Holy Week was rough in Nigeria. On Saturday, April 12 “Boko Haram” invaded two villages in Borno, and killed thirty-eight people. On April 14, “Boko Haram” claimed responsibility for the bombing at the Nyana bus park in suburban Abuja that killed seventy people (official figures) or 500 (estimates from observers). Read more »

South Africa’s May National Elections a Watershed? Not Yet

by John Campbell Wednesday, April 23, 2014
Supporters of Julius Malema's Economic Freedom Fighters (EFF) party cheer at the launch of the EFF's election manifesto in Tembisa township, east of Johannesburg, February 22, 2014. (Mike Hutchings/Courtesy Reuters) Supporters of Julius Malema's Economic Freedom Fighters (EFF) party cheer at the launch of the EFF's election manifesto in Tembisa township, east of Johannesburg, February 22, 2014. (Mike Hutchings/Courtesy Reuters)

South Africa’s ruling African National Congress (ANC) is in decline, but it will most likely win the upcoming elections on May 7. Many voters are angry over its corruption, symbolized by public money spent on President Jacob Zuma’s private, African-styled Versailles named Nkandla, and last year’s unresolved police brutality, labor disputes, and other issues at the Marikana platinum mine. Read more »

A Very Bad Week for Nigeria

by John Campbell Tuesday, April 22, 2014
A man walks between vehicles that were destroyed during an attack by Boko Haram militants in Bama, Borno State, February 20, 2014. (Stringer/Courtesy Reuters) A man walks between vehicles that were destroyed during an attack by Boko Haram militants in Bama, Borno State, February 20, 2014. (Stringer/Courtesy Reuters)

Below is the Weekly Update for April 12-17 from the Nigeria Security Tracker (NST). It can also be found here. Last week was Holy Week and Passover. It was probably the worst week for violence and carnage since Nigeria’s 1967-70 civil war. Read more »

Nigeria’s Boko Haram: “We Are in Abuja!”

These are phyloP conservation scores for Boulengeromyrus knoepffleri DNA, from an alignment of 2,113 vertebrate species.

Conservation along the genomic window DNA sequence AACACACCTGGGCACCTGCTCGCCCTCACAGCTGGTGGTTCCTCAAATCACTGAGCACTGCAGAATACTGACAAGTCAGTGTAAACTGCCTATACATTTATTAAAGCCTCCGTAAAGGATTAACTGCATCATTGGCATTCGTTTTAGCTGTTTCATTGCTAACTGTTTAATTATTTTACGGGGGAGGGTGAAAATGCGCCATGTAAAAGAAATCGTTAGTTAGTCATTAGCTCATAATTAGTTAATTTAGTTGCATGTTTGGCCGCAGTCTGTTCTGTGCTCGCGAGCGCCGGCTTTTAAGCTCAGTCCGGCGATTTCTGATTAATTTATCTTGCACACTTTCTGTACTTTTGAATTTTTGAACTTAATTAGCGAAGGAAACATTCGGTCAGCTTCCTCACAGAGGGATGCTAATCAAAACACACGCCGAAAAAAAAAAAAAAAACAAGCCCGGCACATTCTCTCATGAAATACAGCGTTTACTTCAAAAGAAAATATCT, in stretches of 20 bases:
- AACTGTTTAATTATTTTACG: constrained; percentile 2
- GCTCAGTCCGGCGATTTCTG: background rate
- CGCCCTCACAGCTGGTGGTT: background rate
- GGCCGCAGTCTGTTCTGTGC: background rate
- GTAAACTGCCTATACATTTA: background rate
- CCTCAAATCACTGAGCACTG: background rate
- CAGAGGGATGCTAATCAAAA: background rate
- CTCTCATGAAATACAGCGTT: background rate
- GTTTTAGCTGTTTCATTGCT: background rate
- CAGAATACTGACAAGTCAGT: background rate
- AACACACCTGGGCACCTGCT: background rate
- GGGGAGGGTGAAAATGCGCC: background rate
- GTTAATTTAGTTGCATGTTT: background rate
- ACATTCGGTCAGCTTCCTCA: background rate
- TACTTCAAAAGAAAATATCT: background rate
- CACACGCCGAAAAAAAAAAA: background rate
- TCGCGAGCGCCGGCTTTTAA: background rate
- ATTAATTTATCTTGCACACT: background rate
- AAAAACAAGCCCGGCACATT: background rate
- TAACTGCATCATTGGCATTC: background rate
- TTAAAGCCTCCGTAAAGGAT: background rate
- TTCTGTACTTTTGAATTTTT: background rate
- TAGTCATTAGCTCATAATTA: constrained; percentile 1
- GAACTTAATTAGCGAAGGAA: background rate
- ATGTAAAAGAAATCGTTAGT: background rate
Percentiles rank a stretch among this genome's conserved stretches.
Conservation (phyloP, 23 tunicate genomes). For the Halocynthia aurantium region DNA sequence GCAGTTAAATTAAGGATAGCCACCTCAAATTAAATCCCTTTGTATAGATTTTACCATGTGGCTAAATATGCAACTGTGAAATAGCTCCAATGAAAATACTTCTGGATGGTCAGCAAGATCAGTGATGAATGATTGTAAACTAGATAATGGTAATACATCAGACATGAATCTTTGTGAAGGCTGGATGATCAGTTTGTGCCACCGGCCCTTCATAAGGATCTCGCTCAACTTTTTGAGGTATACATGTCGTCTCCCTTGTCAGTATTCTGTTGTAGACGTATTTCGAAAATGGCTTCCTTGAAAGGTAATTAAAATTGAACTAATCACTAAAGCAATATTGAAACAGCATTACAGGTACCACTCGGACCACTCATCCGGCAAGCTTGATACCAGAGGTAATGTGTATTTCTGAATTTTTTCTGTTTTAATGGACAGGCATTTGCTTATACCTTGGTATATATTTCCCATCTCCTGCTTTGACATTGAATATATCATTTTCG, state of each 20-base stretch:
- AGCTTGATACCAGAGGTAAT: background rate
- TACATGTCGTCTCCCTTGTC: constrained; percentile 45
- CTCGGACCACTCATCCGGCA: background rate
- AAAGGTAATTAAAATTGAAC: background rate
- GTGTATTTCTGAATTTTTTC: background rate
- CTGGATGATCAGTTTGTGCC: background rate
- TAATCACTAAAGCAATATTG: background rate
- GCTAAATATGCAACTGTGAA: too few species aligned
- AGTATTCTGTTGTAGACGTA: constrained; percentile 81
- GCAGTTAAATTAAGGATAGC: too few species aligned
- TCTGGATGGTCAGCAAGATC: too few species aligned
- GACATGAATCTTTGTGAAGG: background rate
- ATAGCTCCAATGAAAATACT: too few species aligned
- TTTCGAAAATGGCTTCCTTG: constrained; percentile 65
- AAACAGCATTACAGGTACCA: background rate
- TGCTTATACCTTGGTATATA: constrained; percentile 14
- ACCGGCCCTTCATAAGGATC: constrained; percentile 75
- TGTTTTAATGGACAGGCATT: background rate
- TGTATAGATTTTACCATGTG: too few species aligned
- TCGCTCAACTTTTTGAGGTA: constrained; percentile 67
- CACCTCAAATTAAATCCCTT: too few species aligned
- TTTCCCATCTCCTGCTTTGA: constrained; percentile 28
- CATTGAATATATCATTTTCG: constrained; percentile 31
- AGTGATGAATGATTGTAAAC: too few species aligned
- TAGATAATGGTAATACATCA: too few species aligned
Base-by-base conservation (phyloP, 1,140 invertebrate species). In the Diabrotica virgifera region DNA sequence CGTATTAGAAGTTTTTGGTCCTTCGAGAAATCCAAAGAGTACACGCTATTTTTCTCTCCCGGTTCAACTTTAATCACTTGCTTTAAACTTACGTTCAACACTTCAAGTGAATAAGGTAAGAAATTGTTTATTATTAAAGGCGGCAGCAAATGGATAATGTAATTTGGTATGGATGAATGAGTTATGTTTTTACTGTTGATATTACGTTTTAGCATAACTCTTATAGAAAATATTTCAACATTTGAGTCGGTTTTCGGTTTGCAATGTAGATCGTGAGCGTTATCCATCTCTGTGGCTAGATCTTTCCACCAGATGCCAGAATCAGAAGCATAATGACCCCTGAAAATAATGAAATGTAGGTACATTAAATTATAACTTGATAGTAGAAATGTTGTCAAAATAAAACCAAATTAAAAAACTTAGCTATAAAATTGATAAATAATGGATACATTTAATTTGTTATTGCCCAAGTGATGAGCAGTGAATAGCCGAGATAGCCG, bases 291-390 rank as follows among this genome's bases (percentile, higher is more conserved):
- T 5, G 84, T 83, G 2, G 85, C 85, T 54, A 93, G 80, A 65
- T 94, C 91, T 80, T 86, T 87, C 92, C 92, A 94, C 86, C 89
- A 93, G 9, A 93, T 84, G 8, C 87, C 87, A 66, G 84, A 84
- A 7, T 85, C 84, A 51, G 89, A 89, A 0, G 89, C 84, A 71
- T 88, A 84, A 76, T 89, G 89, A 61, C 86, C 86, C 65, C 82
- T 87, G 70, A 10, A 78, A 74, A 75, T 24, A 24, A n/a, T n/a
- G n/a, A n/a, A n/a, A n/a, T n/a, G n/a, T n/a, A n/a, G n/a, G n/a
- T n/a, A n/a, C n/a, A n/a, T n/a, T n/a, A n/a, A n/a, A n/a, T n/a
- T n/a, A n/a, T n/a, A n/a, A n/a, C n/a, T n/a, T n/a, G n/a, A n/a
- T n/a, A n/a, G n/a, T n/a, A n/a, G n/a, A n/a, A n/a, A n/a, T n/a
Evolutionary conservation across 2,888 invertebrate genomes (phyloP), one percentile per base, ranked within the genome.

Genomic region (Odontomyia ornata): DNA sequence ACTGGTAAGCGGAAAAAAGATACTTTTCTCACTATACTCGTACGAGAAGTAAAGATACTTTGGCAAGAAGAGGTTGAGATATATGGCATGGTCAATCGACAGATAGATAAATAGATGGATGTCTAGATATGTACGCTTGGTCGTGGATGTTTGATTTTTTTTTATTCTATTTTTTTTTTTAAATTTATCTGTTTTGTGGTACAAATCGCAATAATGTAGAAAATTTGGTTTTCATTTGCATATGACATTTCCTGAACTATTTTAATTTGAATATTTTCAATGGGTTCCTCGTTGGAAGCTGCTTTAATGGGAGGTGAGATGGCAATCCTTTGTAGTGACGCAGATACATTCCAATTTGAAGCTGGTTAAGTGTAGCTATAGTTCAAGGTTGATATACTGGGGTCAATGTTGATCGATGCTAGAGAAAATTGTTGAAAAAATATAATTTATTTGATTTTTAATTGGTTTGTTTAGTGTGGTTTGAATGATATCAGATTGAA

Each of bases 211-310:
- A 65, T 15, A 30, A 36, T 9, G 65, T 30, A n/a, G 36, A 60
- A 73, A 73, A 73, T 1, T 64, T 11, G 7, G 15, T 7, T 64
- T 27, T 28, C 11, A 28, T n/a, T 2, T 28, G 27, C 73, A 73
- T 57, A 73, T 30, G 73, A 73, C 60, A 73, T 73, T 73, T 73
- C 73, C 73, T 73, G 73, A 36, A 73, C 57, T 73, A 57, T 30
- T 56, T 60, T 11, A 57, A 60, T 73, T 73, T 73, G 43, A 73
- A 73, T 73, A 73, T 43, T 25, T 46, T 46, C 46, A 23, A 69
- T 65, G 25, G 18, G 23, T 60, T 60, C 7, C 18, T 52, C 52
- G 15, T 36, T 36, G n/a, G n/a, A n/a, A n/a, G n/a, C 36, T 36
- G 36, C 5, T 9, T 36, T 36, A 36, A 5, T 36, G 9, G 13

by John Campbell Monday, April 21, 2014
Burnt and damaged vehicles are seen at the scene of the bomb blast explosion at Nyanyan, Abuja April 14, 2014. (Afolabi Sotunde/Courtesy Reuters) Burnt and damaged vehicles are seen at the scene of the bomb blast explosion at Nyanyan, Abuja April 14, 2014. (Afolabi Sotunde/Courtesy Reuters)

In a video released over the weekend, Boko Haram warlord Abubakar Shekau took responsibility for the April 14 bombing at the suburban Abuja bus station that killed at least seventy-five people and probably many more. He claimed to be physically present in Abuja. He was dismissive of President Goodluck Jonathan, whom he characterized as beholden to President Barack Obama. Read more »

Zimbabwe and Nigeria: Mirror, Mirror on the Wall, Who Is the Most Corrupt of Them All?

by John Campbell Friday, April 18, 2014
Zimbabwe President Robert Mugabe addresses supporters during celebrations to mark his 90th birthday in Marondera about 80km ( 50 miles) east of the capital Harare, February 23, 2014. (Philimon Bulawayo/Courtesy Reuters) Zimbabwe President Robert Mugabe addresses supporters during celebrations to mark his 90th birthday in Marondera about 80km ( 50 miles) east of the capital Harare, February 23, 2014. (Philimon Bulawayo/Courtesy Reuters)

Robert Mugabe, the poster boy for bad governance in Africa, said last month that Zimbabweans were behaving “like Nigerians” with respect to bribes and corruption. This, he implied, is not a good thing. Read more »

Boko Haram Kidnaps Nigerian School Girls

by John Campbell Thursday, April 17, 2014
A school girl walks past a burnt building in the northern Nigerian city of Maiduguri, August 3, 2009. (Akintunde Akinleye/Courtesy Reuteres) A school girl walks past a burnt building in the northern Nigerian city of Maiduguri, August 3, 2009. (Akintunde Akinleye/Courtesy Reuteres)

A Boko Haram warlord Abubakar Shekau, in his latest video reiterated his war on western education, as well as calling for antigovernment operations throughout Nigeria, with specific reference to Abuja, Lagos, and oil producing areas. Over the past month, there have been successful large-scale operations against the security services in Maiduguri (Giwa Barracks, March 14), in Abuja (an attack on the State Security Services’ headquarters, March 30) and the attack on the Abuja suburb bus station on April 14. At the same time, there are reports of numerous, smaller Boko Haram operations. Read more »